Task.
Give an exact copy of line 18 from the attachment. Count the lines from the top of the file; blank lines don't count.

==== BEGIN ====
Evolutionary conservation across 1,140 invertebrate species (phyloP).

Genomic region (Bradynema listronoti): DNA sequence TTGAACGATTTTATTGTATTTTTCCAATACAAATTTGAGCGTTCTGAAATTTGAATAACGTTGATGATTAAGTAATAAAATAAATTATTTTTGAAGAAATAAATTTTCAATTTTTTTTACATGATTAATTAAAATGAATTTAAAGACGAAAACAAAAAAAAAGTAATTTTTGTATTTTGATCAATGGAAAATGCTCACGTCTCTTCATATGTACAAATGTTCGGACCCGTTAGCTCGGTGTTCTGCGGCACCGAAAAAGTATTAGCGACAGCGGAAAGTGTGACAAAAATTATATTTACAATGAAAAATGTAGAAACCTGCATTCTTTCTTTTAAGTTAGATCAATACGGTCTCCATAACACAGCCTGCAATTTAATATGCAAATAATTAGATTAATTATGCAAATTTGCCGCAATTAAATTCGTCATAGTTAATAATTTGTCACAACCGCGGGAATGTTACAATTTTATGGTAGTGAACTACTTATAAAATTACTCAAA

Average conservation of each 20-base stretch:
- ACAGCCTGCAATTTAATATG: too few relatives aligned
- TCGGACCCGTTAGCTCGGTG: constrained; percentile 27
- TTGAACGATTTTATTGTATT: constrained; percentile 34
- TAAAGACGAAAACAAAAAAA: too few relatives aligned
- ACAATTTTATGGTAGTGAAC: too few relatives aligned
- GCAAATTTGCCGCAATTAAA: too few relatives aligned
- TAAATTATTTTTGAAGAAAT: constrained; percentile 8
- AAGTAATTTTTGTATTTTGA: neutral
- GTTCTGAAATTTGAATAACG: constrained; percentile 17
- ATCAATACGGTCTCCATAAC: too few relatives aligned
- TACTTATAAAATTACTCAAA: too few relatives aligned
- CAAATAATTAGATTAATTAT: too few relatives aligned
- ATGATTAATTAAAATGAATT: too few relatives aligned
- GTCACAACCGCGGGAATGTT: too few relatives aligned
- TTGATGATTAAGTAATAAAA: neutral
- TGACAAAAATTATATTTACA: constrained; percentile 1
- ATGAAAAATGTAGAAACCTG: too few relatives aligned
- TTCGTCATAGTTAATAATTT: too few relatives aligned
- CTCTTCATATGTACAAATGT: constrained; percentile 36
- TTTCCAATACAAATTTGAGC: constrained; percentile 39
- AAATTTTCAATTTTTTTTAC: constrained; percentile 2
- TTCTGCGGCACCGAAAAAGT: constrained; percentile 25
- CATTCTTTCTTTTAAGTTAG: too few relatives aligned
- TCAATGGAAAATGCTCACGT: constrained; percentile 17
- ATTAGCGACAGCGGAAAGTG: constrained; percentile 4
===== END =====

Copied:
- TTGATGATTAAGTAATAAAA: neutral